New research from The Australia Institute shows that the number of constituents represented by each Federal MP has tripled since Federation and only 13% of Australians have ever spoken to their representative.
[Full report – see PDF below]
The report also shows that the increase in parliamentarians has not kept pace with Australia’s population, with representation per capita halving since the 1950s.
A national opinion poll released with the report, conducted by Research Now on behalf of The Australia Institute, asked Australians about their relationship with their local Member of Parliament.
Less than a third of respondents feel confident that they would be able to speak with their local MP if they were concerned about a current political issue.
- Only 13% of respondents have spoken to their local MP (in person or on the phone).
- Only 16% of respondents have written to their local MP.
- 61% of respondents do not know the name of their local MP.
“Representative democracy is built on the idea that politicians are accessible to their electorate and will take the views and values of their community to Parliament,” Executive Director of The Australia Institute, Ben Oquist said..
“Seven in ten Australians don’t feel confident that they could raise concerns with their local MP. That’s not surprising given that less than two in ten have ever spoken to him or her.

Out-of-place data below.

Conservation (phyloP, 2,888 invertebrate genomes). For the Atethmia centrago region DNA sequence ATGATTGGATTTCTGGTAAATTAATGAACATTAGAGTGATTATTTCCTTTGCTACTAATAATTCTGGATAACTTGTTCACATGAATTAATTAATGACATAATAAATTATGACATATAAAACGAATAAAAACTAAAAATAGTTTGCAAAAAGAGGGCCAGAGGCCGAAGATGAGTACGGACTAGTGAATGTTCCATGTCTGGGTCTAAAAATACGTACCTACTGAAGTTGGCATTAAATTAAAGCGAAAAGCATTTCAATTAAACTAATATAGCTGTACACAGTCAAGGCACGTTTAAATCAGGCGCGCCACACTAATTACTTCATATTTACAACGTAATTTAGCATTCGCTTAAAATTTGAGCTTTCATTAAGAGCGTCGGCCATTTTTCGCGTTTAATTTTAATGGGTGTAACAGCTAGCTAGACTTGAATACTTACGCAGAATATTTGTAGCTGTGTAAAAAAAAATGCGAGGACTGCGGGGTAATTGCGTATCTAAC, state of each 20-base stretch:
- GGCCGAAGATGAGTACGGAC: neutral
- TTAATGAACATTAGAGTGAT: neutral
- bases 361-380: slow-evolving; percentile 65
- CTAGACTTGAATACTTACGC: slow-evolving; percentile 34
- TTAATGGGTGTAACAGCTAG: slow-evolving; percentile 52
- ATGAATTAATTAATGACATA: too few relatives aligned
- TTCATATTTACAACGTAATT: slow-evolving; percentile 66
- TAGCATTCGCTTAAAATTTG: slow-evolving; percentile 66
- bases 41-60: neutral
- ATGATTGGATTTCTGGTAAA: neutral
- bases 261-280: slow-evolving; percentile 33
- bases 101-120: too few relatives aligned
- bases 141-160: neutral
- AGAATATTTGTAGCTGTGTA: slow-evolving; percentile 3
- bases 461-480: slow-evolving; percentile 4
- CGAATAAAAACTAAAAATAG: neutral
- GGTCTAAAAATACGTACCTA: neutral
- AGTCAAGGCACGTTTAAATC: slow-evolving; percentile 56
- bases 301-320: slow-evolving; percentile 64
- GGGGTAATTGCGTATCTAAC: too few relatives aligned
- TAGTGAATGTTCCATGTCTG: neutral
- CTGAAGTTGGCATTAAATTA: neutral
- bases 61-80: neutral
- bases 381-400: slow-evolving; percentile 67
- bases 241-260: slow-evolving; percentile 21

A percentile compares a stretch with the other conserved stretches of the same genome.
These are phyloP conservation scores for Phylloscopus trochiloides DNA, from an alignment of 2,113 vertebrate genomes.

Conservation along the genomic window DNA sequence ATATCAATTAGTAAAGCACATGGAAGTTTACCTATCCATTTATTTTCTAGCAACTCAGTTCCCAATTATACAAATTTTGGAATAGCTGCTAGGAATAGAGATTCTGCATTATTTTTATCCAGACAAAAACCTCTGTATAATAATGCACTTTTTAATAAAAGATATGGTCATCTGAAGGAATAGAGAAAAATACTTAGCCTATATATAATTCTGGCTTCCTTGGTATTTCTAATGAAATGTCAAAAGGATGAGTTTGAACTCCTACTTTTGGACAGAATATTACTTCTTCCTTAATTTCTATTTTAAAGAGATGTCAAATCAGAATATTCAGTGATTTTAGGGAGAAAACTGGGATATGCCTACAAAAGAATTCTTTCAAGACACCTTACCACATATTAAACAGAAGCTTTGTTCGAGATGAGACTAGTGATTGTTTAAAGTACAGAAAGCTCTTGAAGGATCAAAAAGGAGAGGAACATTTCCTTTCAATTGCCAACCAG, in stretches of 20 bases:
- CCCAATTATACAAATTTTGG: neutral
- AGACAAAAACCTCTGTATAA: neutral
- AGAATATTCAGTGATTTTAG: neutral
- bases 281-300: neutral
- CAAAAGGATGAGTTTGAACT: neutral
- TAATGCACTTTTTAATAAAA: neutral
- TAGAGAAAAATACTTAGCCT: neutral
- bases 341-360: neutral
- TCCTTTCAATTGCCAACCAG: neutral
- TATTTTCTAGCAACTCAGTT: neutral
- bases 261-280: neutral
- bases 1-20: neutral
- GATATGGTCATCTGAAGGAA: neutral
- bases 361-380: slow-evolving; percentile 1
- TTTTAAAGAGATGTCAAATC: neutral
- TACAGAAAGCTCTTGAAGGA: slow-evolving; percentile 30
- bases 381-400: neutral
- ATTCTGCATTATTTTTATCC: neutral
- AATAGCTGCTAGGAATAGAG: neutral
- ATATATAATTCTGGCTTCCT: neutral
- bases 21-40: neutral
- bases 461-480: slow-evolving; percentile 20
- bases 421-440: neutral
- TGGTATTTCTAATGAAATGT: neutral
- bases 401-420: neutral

“The disconnect between members and their electorates is a vicious cycle, where low engagement leads to people valuing their representatives less.
Half (50%) of those surveyed say that the number of federal parliamentarians should be decreased and just 9% say that the number should be increased.
The number of Australians that each senator and local member must represent is at its highest point since Federation.
“In 1901, there were 34,500 Australians for every federal parliamentarian. In 1951 it was 46,900. Today, there are about 106,000 Australians per parliamentarian.
“It will take real leadership to break this cycle and admit that our politicians may be stretched too thinly.
“A functioning democracy is not expensive. The risk of the public losing confidence in our democracy and it becoming dysfunctional would be the most costly option,” Oquist said.